Ko (Filial Piety), 1961, Inoue Yūichi AshleyThe Museum of Fine Arts in Boston presents this newly acquired, large-scale work by calligrapher Inoue Yūichi (1916–85). It is centered around a a new exhibition at the Museum of Fine Arts, Boston (MFA), and showcases a selection of avant-garde works in the monochrome aesthetic shared widely in Japan and beyond during the postwar period. This monochromatic sensibility is rooted in Zen Buddhism, which values simplicity and austerity, and remains influential today. The works in the exhibition are the results of transnational exchanges between Japanese artists like Inoue and their American Expressionist contemporaries, including Franz Kline and Jackson Pollock, who drew inspiration from Asian calligraphy for their gestural paintings. Among the nine works on view are prints, ceramics and sculpture, primarily drawn from the MFA’s collection. For more information visit  


Jimmy Paulette and Tabboo! in the bathroom, NYC, 1991, Nan Goldin   The Museum of Fine Arts, Boston brings together more than 75 pictures taken by American photographers from the 19th century to today. This thematic exhibition explores the definition of the American family, covering the families we’re born into to the ones we’ve chosen for ourselves. The selection of works depict a wide range of relationships, including multiple generations, romantic unions and alternative family structures. Using archival, vernacular and fine art photographs, the exhibition illustrates that the family has always taken diverse forms, as photographers have documented since the birth of the camera. Drawn primarily from the MFA’s collection, the exhibit challenges visitors to consider what family means to them.It features photographs by Nan Goldin (born 1953), Carrie Mae Weems (born 1953), Nicholas Nixon (born 1947), Elsa Dorfman (born 1937), Dorothea Lange (1895–1965), Gordon Parks (1912–2006) and many others. Loans from private collections include Victorian-era “Hidden Mother” photographs of infants in the laps of concealed parents, a trick to keep the children still during a long exposure, and turn-of-the-century portraits of women in intimate relationships sometimes referred to as “Boston marriages.” Additionally, the exhibition showcases new acquisitions by photographers, including David Hilliard (born 1964) and Sage Sohier (born 1954), and works by Boston-area artists, including Jeannie Simms (born 1967), Zoe Perry-Wood (born 1959), Amber Tourlentes (born 197 For more information visit www.mfa,org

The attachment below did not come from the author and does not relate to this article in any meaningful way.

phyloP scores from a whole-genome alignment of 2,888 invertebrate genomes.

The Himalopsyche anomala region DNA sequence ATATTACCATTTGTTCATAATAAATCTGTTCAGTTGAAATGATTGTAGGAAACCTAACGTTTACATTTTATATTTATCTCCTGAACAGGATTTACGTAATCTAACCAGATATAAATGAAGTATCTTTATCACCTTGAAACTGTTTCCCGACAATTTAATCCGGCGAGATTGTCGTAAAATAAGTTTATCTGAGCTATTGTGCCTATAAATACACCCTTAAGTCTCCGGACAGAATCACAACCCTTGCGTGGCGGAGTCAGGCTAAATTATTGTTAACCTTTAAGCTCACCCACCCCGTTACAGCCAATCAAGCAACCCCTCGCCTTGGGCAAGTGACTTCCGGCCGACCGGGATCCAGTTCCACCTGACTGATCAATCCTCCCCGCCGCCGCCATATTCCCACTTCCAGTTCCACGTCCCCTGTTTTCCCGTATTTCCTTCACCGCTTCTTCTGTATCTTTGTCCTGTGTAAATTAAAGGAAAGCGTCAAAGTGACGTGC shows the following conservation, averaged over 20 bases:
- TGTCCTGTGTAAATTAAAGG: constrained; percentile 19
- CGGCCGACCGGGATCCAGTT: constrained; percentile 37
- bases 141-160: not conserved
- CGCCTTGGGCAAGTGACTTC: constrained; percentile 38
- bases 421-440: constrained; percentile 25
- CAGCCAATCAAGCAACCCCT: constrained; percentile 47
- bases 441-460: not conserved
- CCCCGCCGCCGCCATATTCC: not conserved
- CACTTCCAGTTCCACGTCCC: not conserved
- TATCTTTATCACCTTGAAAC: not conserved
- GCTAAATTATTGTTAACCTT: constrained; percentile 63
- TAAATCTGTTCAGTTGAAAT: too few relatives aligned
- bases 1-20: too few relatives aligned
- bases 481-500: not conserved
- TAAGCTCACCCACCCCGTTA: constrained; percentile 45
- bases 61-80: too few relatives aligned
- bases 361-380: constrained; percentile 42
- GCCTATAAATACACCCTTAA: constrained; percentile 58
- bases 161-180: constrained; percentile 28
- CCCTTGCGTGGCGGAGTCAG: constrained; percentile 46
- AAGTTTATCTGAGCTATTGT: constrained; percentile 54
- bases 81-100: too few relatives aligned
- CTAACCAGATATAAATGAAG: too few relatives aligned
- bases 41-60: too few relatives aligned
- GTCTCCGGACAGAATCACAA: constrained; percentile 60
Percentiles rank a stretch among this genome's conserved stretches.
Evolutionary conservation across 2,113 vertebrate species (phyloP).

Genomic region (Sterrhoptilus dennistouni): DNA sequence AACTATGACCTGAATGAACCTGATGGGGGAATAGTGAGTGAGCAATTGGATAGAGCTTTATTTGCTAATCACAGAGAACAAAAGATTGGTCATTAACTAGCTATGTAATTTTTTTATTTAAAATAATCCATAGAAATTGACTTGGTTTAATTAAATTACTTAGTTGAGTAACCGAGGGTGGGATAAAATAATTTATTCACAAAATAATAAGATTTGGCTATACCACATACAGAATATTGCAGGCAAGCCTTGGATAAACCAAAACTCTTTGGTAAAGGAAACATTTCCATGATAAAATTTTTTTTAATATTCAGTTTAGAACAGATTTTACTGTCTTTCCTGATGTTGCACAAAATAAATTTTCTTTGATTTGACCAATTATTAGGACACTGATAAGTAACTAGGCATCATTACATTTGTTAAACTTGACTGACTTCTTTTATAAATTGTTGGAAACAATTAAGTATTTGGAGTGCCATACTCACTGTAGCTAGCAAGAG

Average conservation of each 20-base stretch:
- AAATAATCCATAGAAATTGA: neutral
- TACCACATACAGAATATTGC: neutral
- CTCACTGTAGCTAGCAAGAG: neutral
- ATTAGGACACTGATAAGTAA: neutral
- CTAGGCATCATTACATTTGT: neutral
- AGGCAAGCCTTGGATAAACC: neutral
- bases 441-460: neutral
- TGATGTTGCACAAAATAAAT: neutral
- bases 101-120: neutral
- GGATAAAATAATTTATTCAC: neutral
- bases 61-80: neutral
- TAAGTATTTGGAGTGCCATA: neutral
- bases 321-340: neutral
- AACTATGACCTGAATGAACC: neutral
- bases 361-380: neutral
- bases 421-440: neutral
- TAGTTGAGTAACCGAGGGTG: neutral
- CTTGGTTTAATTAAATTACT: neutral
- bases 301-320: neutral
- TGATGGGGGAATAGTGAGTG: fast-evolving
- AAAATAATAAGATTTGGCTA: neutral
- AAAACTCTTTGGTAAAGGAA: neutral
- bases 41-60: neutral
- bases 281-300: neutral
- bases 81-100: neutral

A refuge from our chaotic world can be found at the MFA. The Museum of FIne Arts Boston’s Linde Family Wing for Contemporary Art, In the Jeanne and Stokley Towles Gallery (Gallery 261), the Catherine and Paul Buttenwieser Gallery (Gallery 262), and the Ives Family Gallery (Gallery 263) hosts a series of installations that lead visitors on a journey of peaceful introspection. The exhibition focuses on themes that range from spaces of contemplation, the artistic process as a form of meditation, to nature as a site for clearing the mind. “Seeking Stillness” places together works by a broad range of modern and contemporary artists—including Edward Weston, Agnes Martin, Park Seo Bo, Martin Puryear, G. R. Santosh, Hiroshi Sugimoto, Shellburne Thurber, and Zhan Wang. Highlights from the Museum’s historic holdings, include the Italian Mannerist masterpiece The Dead Christ with Angels (about 1524–27) by Rosso Fiorentino. Chinese paintings and scholar’s rocks, are dramatically displayed alongside the modern and contemporary works, offering surprise encounters.This exhibition is presented with support from the Barbara Jane Anderson Fund, the Dr. Lawrence and Roberta Cohn Fund for Exhibitions, and Peter and Catherine Creighton .For more information visit